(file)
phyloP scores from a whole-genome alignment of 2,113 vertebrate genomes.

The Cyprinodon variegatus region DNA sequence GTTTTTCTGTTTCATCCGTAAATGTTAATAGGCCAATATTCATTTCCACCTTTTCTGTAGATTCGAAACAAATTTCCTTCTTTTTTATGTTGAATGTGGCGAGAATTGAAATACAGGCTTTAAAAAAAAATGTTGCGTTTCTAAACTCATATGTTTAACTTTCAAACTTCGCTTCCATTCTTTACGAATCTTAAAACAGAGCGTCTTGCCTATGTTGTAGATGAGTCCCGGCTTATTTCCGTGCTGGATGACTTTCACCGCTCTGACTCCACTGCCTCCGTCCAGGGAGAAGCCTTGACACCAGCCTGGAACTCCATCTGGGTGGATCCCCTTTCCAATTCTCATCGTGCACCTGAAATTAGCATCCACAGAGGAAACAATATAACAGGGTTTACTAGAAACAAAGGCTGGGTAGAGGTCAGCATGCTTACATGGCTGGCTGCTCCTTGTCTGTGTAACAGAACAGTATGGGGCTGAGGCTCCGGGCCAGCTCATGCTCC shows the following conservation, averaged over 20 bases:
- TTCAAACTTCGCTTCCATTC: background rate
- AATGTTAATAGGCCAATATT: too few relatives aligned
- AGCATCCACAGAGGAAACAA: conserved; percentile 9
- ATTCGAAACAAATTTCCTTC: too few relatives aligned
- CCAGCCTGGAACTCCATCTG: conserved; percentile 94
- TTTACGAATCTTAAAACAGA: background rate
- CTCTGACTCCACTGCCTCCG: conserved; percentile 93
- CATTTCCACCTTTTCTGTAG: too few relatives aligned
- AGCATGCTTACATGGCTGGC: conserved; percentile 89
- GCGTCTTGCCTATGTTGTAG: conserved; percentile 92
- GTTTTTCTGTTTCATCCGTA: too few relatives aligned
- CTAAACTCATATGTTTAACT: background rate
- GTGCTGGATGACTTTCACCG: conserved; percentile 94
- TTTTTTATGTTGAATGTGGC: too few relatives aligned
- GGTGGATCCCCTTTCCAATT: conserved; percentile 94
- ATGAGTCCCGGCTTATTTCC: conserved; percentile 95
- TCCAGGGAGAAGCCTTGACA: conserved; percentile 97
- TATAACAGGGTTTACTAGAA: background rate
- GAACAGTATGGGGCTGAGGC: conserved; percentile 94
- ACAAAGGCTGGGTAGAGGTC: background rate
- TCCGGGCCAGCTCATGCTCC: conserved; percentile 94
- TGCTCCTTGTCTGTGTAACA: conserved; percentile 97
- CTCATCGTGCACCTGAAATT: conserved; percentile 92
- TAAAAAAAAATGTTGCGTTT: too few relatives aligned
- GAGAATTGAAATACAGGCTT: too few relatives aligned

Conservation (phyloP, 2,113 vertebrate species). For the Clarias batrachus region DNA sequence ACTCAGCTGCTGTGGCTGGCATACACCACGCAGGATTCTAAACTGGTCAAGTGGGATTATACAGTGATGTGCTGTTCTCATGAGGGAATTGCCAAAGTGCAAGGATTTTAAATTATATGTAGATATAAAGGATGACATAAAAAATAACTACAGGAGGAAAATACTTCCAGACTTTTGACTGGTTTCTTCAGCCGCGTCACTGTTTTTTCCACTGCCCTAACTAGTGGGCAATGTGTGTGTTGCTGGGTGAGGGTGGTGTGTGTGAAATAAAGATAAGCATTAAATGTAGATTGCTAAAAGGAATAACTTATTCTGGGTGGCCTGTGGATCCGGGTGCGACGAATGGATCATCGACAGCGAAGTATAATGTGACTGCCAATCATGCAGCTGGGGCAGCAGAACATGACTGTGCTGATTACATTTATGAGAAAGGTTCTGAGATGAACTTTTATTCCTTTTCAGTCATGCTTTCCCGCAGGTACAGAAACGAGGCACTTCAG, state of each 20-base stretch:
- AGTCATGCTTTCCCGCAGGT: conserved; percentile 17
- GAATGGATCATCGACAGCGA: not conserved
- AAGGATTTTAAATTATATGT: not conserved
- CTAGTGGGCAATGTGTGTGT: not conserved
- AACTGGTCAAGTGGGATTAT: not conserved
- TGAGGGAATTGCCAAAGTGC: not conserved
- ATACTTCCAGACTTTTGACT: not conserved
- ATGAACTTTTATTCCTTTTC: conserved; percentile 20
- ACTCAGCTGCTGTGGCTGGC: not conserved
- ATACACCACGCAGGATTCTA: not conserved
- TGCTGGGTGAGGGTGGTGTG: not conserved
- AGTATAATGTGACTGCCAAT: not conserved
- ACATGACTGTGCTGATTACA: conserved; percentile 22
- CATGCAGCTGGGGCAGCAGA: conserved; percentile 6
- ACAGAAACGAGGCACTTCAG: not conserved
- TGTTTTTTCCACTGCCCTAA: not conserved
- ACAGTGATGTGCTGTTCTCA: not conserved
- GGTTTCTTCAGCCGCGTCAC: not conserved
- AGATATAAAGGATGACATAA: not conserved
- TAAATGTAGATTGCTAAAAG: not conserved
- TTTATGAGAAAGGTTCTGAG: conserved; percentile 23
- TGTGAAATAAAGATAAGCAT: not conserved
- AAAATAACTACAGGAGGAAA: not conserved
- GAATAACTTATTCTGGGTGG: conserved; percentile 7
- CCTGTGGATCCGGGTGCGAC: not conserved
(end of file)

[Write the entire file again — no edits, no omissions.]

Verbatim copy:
phyloP scores from a whole-genome alignment of 2,113 vertebrate genomes.

The Cyprinodon variegatus region DNA sequence GTTTTTCTGTTTCATCCGTAAATGTTAATAGGCCAATATTCATTTCCACCTTTTCTGTAGATTCGAAACAAATTTCCTTCTTTTTTATGTTGAATGTGGCGAGAATTGAAATACAGGCTTTAAAAAAAAATGTTGCGTTTCTAAACTCATATGTTTAACTTTCAAACTTCGCTTCCATTCTTTACGAATCTTAAAACAGAGCGTCTTGCCTATGTTGTAGATGAGTCCCGGCTTATTTCCGTGCTGGATGACTTTCACCGCTCTGACTCCACTGCCTCCGTCCAGGGAGAAGCCTTGACACCAGCCTGGAACTCCATCTGGGTGGATCCCCTTTCCAATTCTCATCGTGCACCTGAAATTAGCATCCACAGAGGAAACAATATAACAGGGTTTACTAGAAACAAAGGCTGGGTAGAGGTCAGCATGCTTACATGGCTGGCTGCTCCTTGTCTGTGTAACAGAACAGTATGGGGCTGAGGCTCCGGGCCAGCTCATGCTCC shows the following conservation, averaged over 20 bases:
- TTCAAACTTCGCTTCCATTC: background rate
- AATGTTAATAGGCCAATATT: too few relatives aligned
- AGCATCCACAGAGGAAACAA: conserved; percentile 9
- ATTCGAAACAAATTTCCTTC: too few relatives aligned
- CCAGCCTGGAACTCCATCTG: conserved; percentile 94
- TTTACGAATCTTAAAACAGA: background rate
- CTCTGACTCCACTGCCTCCG: conserved; percentile 93
- CATTTCCACCTTTTCTGTAG: too few relatives aligned
- AGCATGCTTACATGGCTGGC: conserved; percentile 89
- GCGTCTTGCCTATGTTGTAG: conserved; percentile 92
- GTTTTTCTGTTTCATCCGTA: too few relatives aligned
- CTAAACTCATATGTTTAACT: background rate
- GTGCTGGATGACTTTCACCG: conserved; percentile 94
- TTTTTTATGTTGAATGTGGC: too few relatives aligned
- GGTGGATCCCCTTTCCAATT: conserved; percentile 94
- ATGAGTCCCGGCTTATTTCC: conserved; percentile 95
- TCCAGGGAGAAGCCTTGACA: conserved; percentile 97
- TATAACAGGGTTTACTAGAA: background rate
- GAACAGTATGGGGCTGAGGC: conserved; percentile 94
- ACAAAGGCTGGGTAGAGGTC: background rate
- TCCGGGCCAGCTCATGCTCC: conserved; percentile 94
- TGCTCCTTGTCTGTGTAACA: conserved; percentile 97
- CTCATCGTGCACCTGAAATT: conserved; percentile 92
- TAAAAAAAAATGTTGCGTTT: too few relatives aligned
- GAGAATTGAAATACAGGCTT: too few relatives aligned

Conservation (phyloP, 2,113 vertebrate species). For the Clarias batrachus region DNA sequence ACTCAGCTGCTGTGGCTGGCATACACCACGCAGGATTCTAAACTGGTCAAGTGGGATTATACAGTGATGTGCTGTTCTCATGAGGGAATTGCCAAAGTGCAAGGATTTTAAATTATATGTAGATATAAAGGATGACATAAAAAATAACTACAGGAGGAAAATACTTCCAGACTTTTGACTGGTTTCTTCAGCCGCGTCACTGTTTTTTCCACTGCCCTAACTAGTGGGCAATGTGTGTGTTGCTGGGTGAGGGTGGTGTGTGTGAAATAAAGATAAGCATTAAATGTAGATTGCTAAAAGGAATAACTTATTCTGGGTGGCCTGTGGATCCGGGTGCGACGAATGGATCATCGACAGCGAAGTATAATGTGACTGCCAATCATGCAGCTGGGGCAGCAGAACATGACTGTGCTGATTACATTTATGAGAAAGGTTCTGAGATGAACTTTTATTCCTTTTCAGTCATGCTTTCCCGCAGGTACAGAAACGAGGCACTTCAG, state of each 20-base stretch:
- AGTCATGCTTTCCCGCAGGT: conserved; percentile 17
- GAATGGATCATCGACAGCGA: not conserved
- AAGGATTTTAAATTATATGT: not conserved
- CTAGTGGGCAATGTGTGTGT: not conserved
- AACTGGTCAAGTGGGATTAT: not conserved
- TGAGGGAATTGCCAAAGTGC: not conserved
- ATACTTCCAGACTTTTGACT: not conserved
- ATGAACTTTTATTCCTTTTC: conserved; percentile 20
- ACTCAGCTGCTGTGGCTGGC: not conserved
- ATACACCACGCAGGATTCTA: not conserved
- TGCTGGGTGAGGGTGGTGTG: not conserved
- AGTATAATGTGACTGCCAAT: not conserved
- ACATGACTGTGCTGATTACA: conserved; percentile 22
- CATGCAGCTGGGGCAGCAGA: conserved; percentile 6
- ACAGAAACGAGGCACTTCAG: not conserved
- TGTTTTTTCCACTGCCCTAA: not conserved
- ACAGTGATGTGCTGTTCTCA: not conserved
- GGTTTCTTCAGCCGCGTCAC: not conserved
- AGATATAAAGGATGACATAA: not conserved
- TAAATGTAGATTGCTAAAAG: not conserved
- TTTATGAGAAAGGTTCTGAG: conserved; percentile 23
- TGTGAAATAAAGATAAGCAT: not conserved
- AAAATAACTACAGGAGGAAA: not conserved
- GAATAACTTATTCTGGGTGG: conserved; percentile 7
- CCTGTGGATCCGGGTGCGAC: not conserved